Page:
“Stop talking and smile at the camera.” – a very irritated father to his ~8 year old daughter at Schiphol airport.
Airports are always a fun place to be at, so I can never quite stop myself from looking around and observing all those thousands of people walking about, some rushing to catch a plane, others spending hours in the shopping area as if it’s a nice day out. This time, my trip happened to coincide with a blogging day, so when the rather odd quote at the top of this post came about, I couldn’t help turning it into a post. After all, this was no real unusual comment.
When the comment was made, the father had been desperately trying to make a selfie (on one of those sticks you can put your phone on) of himself and his daughter at a large window, with the planes in the background. I happened to be sitting right across from them watching those same planes and failing to keep my attention on my Politics textbook, when the father began to get a little frustrated. At first, he seemed to be enjoying his daughter’s jokes and derp faces, but as the minutes started to pass by, he got angry. They HAD to make that photo.
The eventual end result was the most typical example of a deceptive holiday photo that you’ll ever find: two feigned smiles while in reality all happiness had faded away. In fact, while they started out being quite cheerful and excited about their flight back home, they ended up feeling grumpy in the case of the dad, and at the very least a whole lot less excited in the case of the daughter. But what for? A photo? Is that really worth the trouble?
What makes this so strange is that the picture gives the holiday no added value whatsoever. It certainly won’t be a picture that will forever give good memories of that wonderful holiday in the country of cheese and tulips (and, let’s be honest, weed and prostitutes). Instead, it will serve only as a nice Facebook status update with a short caption explaining how great a time they had, followed by a lot of likes by mostly disinterested Facebook contacts. In short, then, the picture doesn’t serve to enhance the experience, but instead serves only to get some attention. A cute smile might haul in some extra likes, and then everyone will know where they’ve gone.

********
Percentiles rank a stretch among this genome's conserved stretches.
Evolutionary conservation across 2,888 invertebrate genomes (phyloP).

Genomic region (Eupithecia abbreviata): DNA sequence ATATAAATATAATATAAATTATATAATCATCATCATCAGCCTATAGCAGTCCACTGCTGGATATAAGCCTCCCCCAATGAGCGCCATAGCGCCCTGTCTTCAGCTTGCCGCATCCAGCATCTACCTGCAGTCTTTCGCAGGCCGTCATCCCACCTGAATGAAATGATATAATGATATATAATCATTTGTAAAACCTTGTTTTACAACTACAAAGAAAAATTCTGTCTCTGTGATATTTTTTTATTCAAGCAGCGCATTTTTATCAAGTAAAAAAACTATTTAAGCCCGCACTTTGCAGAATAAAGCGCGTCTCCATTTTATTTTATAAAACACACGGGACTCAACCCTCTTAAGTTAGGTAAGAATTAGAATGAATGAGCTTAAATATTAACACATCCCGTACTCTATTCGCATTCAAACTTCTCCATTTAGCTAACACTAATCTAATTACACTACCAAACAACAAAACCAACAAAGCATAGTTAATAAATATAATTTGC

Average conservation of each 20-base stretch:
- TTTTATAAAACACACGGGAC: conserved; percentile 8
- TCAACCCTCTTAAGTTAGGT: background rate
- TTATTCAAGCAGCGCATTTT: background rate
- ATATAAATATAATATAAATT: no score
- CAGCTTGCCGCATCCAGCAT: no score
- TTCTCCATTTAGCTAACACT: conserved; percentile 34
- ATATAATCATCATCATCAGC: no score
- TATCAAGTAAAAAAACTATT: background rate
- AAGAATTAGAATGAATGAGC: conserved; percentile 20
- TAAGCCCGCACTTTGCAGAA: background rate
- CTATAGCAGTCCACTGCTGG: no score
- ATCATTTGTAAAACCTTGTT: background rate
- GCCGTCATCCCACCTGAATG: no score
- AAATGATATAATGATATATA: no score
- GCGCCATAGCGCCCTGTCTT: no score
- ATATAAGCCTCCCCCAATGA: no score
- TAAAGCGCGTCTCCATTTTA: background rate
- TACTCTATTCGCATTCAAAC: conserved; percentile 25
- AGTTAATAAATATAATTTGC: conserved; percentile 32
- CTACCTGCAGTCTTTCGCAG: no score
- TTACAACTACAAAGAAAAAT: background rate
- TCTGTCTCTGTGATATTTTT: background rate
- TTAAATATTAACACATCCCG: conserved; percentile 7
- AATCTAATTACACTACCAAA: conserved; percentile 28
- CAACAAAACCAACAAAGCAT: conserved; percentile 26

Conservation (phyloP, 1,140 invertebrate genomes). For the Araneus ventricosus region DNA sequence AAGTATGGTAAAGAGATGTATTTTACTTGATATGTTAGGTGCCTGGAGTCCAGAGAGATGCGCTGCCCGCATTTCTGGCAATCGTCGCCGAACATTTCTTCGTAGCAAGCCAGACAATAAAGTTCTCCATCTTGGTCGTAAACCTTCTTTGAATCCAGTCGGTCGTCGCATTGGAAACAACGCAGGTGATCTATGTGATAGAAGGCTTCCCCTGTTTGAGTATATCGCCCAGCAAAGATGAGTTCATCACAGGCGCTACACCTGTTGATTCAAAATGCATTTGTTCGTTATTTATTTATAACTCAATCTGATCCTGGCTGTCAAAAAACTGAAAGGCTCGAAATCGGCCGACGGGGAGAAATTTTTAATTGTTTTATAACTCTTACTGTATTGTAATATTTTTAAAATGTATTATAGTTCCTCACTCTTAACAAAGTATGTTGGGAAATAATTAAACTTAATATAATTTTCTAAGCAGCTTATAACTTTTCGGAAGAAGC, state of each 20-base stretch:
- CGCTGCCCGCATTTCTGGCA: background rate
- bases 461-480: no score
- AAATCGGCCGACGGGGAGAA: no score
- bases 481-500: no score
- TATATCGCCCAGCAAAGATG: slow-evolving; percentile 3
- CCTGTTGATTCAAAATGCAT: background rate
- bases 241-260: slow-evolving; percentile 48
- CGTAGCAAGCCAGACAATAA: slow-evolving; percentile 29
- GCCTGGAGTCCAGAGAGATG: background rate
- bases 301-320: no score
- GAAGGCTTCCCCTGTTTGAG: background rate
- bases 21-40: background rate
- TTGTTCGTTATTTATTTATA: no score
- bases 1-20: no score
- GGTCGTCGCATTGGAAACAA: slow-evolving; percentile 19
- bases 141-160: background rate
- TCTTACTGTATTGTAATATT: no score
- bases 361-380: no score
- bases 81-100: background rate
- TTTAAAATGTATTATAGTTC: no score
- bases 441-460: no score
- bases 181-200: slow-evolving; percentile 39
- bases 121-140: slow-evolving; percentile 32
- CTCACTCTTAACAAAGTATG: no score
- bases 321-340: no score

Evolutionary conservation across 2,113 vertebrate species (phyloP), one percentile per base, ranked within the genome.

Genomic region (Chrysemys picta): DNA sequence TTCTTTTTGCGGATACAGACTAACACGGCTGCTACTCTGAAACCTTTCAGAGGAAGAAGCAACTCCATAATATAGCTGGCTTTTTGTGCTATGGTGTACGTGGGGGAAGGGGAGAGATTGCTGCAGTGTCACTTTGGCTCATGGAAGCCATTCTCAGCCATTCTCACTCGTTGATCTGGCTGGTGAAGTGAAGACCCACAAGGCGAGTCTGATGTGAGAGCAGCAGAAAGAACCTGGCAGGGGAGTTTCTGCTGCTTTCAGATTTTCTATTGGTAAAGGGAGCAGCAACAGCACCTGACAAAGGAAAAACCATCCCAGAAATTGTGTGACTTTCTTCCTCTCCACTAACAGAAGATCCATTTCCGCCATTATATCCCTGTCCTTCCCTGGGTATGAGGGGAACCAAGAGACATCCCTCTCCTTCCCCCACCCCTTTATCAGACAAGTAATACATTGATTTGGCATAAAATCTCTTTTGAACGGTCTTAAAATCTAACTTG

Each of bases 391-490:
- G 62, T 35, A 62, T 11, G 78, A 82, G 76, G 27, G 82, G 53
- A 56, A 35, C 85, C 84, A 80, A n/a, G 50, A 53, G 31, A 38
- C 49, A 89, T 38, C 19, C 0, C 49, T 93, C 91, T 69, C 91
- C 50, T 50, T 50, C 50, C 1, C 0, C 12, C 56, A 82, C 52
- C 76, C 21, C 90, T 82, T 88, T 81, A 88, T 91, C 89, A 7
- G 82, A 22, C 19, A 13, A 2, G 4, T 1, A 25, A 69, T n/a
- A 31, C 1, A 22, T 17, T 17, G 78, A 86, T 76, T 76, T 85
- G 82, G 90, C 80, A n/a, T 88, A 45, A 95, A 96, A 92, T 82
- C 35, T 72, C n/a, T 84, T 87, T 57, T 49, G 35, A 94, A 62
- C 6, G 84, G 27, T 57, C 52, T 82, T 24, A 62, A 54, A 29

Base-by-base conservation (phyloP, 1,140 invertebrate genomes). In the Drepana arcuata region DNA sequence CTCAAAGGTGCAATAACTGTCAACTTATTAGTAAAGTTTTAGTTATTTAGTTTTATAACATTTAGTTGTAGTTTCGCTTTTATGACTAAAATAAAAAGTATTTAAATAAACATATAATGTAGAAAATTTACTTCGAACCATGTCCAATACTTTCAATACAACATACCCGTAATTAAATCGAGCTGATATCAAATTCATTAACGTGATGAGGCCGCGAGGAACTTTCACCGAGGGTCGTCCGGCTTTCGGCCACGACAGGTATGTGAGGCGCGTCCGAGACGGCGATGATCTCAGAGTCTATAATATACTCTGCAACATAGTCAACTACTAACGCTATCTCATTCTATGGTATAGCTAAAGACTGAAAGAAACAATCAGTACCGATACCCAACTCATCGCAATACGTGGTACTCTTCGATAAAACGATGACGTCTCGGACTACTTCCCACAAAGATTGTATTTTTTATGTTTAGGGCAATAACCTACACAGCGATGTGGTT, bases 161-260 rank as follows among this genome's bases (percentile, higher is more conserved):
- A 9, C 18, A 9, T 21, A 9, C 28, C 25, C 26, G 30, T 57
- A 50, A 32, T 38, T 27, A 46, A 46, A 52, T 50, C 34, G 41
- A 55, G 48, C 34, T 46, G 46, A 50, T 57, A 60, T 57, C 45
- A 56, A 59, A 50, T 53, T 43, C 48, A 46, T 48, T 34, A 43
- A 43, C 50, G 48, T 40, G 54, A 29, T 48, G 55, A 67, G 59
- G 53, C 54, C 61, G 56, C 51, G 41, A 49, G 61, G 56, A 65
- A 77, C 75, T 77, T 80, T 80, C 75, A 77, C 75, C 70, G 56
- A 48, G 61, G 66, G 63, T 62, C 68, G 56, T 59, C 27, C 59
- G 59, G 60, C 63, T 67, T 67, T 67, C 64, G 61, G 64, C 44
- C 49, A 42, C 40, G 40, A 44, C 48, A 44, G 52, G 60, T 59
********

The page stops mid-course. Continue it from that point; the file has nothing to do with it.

Most likely, you’ll interpret that conclusion as an accusation, as a judgement on the man’s actions. But I’m not so sure. Wanting to be unique and to be recognised for that uniqueness is one of the most human things you can do, so unless there is something wrong with humanity (a case which, admittedly, can be made), there is no reason to judge the father, However, it is something to think about. What if we did it differently?
That doesn’t mean I think we should return to the time of giant photo collages of every holiday that don’t include any selfies. In essence, that’s the exact same thing, as that collage is always the first thing to be pulled out at family get-togethers when the destination country is brought up, regardless of context. It just misses the like button, but other than that it fits the pattern in every way. Instead, how about a holiday without posed pictures? Or, more extreme, a holiday without any pictures at all. What you might find is that, although you won’t have any physical evidence of your trip, you’ll see a lot more. You’ll remember a lot more. And in the end, who really needs that evidence when the experience itself can be so great?
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